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Rendition Monologues
Published on Saturday, 22 August 2009

Part of both the Fringe and the Festival of Spirituality and Peace, St John's Church this week plays host to Rendition Monologues. This serious and committed play tackles one of the murkiest and most controversial issues of our time: the acknowledged practice of transferring prisoners, outside of legal process, for interrogation overseas.

To my surprise, I found Rendition Monologues is performed as a semi-staged reading - a perfectly valid artistic decision, but one I fear may confuse the wider audience here at the Fringe. It does mean, though, that the play can be taken anywhere: with just a few boxes for props and folders to read from, it's as easy to set up here in the magnificent St John's as it would be in a church hall anywhere. That was, I'm told, an essential component of a work that's designed to travel - drawing as much attention as it can to this important, though controversial, issue.

And within the constraints of the travelling format, Rendition Monologues works very well. The script is based, we're told, on the verbatim statements of four subjects of rendition - a point that's effectively highlighted in a striking opening sequence where, one by one, the four male actors present themselves to "testify". The performance moves well between quiet contemplation and sudden, startling shouting, with the other actors temporarily stepping out of their roles to play interrogators, officials and guards.

On one level, the play certainly succeeds. I was both surprised and concerned by the Kafkaesque world it portrayed, where it seemed a single denouncement from a hugely unreliable source was enough to trigger a process of imprisonment and (it's claimed) torture. The script does well, too, to point out the similarities between the disparate accounts - a fact which many may believe lends credence to the men's separate stories. And if the testimonies can be believed, the men's ultimate release without charge was as unexpected and perplexing as their original abduction.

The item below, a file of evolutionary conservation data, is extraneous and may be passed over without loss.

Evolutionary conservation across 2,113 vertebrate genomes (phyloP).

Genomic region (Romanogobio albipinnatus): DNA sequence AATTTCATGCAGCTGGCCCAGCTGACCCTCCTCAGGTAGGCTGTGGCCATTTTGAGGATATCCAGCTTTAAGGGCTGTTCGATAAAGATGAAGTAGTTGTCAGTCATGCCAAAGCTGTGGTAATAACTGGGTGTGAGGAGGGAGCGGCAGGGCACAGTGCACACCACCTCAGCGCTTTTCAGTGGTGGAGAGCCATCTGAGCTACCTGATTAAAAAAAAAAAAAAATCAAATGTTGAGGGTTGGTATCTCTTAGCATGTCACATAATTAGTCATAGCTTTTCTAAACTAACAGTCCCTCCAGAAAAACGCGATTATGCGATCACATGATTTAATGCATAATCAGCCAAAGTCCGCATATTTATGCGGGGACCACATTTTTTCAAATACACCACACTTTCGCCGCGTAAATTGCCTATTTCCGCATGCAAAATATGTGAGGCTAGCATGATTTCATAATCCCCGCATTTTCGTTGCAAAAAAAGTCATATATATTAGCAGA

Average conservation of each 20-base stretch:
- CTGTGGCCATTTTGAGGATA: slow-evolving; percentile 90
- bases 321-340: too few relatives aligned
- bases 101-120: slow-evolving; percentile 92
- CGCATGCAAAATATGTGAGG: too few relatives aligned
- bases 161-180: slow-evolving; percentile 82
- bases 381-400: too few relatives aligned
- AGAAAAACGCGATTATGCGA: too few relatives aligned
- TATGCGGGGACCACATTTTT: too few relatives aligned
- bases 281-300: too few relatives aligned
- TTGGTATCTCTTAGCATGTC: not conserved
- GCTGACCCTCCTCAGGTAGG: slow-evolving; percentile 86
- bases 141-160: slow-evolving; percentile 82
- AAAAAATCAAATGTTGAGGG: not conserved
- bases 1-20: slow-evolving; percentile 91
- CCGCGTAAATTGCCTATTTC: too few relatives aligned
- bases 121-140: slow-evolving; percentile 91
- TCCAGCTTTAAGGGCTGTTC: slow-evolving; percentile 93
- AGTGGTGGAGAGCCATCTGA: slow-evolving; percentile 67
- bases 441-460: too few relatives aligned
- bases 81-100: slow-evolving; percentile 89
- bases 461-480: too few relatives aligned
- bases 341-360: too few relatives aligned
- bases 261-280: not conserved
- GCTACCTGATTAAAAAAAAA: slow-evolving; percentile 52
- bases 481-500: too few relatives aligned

In this country, the best-known case of rendition is Binyam Mohamed - a British resident arrested in Pakistan but interrogated in Morocco, ending his journey in American custody at Guantanamo Bay. The notorious moment when, Binyam states, his genitalia were mutilated with a razor blade was particularly well acted; actor Ery Nzaramba perfectly portrays Binyam's futile attempt to remain dispassionate while describing his version of events, all the while creepily accompanied haunting live music. The music, indeed, was a slow-burning highlight, kicking in at the point that each man was taken by the authorities and lending additional focus and structure to the play.

So it got my attention, but was I convinced? Well - not quite. Rendition Monologues is an advocacy play, as it has every right to be, and the statements it makes are carefully and explicitly sourced. Still, I felt it suffered from being so heavily dependent on the men's contested testimony; it could have gained a little further credence by admitting another point of view. It's telling, I think, that when a Government minister at last gets to speak - in a transcript from the Today programme near the end - the presenter constantly interrupts him. The contrast with the unquestioned acceptance of the rendition subjects' testimonies sat uneasily with me.

I realise, though, that I'm missing the point: this isn't a play to convert the uncertain, it's a rallying cry for the already-aware who want to hear a little more. In that role, Rendition Monologues is a compelling and valuable addition to the debate - and for all of us, it's a reminder of how much we should cherish both artistic and personal freedom.

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